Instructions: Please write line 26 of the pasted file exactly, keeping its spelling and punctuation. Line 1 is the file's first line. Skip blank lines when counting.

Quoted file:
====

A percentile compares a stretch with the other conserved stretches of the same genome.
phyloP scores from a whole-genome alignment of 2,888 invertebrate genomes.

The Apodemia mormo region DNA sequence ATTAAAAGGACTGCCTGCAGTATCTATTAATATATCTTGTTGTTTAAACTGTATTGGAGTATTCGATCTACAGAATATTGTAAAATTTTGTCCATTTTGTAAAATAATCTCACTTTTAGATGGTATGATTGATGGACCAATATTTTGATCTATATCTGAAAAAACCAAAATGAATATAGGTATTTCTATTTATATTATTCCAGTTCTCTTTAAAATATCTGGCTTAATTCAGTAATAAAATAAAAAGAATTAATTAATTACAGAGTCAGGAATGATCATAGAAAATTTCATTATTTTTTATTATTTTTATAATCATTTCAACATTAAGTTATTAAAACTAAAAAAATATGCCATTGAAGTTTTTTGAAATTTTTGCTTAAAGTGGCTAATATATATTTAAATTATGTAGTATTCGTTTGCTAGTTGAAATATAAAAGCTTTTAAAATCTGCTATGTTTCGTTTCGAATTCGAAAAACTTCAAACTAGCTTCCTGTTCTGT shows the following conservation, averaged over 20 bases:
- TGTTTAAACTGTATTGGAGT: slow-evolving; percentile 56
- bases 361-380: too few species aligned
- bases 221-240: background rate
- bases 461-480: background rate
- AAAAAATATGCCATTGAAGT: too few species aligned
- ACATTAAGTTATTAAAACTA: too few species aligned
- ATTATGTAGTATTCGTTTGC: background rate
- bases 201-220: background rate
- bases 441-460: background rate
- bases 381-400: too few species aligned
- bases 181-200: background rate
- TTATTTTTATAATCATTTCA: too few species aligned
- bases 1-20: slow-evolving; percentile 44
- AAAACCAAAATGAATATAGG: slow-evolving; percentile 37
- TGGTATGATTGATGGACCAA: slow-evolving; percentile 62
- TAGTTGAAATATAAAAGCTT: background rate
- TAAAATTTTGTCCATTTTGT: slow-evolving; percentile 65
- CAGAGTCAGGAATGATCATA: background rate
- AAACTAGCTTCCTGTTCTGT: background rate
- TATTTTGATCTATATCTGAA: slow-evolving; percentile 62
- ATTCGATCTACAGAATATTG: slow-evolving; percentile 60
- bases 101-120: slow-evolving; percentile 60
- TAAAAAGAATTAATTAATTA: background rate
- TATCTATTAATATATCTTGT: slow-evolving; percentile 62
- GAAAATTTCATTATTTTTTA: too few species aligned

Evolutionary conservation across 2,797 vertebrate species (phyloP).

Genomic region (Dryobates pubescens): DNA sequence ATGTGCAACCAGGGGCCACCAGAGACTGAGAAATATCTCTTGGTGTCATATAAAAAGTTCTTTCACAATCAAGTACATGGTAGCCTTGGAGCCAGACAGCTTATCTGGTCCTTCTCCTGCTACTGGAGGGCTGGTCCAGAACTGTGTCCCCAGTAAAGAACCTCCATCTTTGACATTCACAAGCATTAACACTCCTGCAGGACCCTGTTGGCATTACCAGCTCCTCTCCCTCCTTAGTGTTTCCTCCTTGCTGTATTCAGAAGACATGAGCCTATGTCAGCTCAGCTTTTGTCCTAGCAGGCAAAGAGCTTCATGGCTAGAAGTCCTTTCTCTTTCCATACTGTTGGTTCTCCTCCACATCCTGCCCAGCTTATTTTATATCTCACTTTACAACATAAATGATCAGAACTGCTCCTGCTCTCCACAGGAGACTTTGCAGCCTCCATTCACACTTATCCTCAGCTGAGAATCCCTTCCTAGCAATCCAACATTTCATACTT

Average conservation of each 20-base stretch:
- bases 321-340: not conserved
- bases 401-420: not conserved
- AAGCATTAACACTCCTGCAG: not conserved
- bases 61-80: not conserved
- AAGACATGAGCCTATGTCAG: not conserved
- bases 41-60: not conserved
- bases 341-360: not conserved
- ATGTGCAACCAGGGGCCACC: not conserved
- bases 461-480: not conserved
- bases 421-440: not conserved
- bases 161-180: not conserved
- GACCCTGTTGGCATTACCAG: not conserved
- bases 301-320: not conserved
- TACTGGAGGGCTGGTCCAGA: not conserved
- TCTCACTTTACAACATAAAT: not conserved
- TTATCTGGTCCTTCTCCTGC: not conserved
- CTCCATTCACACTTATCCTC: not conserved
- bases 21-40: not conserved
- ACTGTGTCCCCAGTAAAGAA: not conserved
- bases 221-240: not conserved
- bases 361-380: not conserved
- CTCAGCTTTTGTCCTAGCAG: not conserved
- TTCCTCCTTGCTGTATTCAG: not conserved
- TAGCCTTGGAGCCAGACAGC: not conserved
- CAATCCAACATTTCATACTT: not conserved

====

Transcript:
- TAAAAAGAATTAATTAATTA: background rate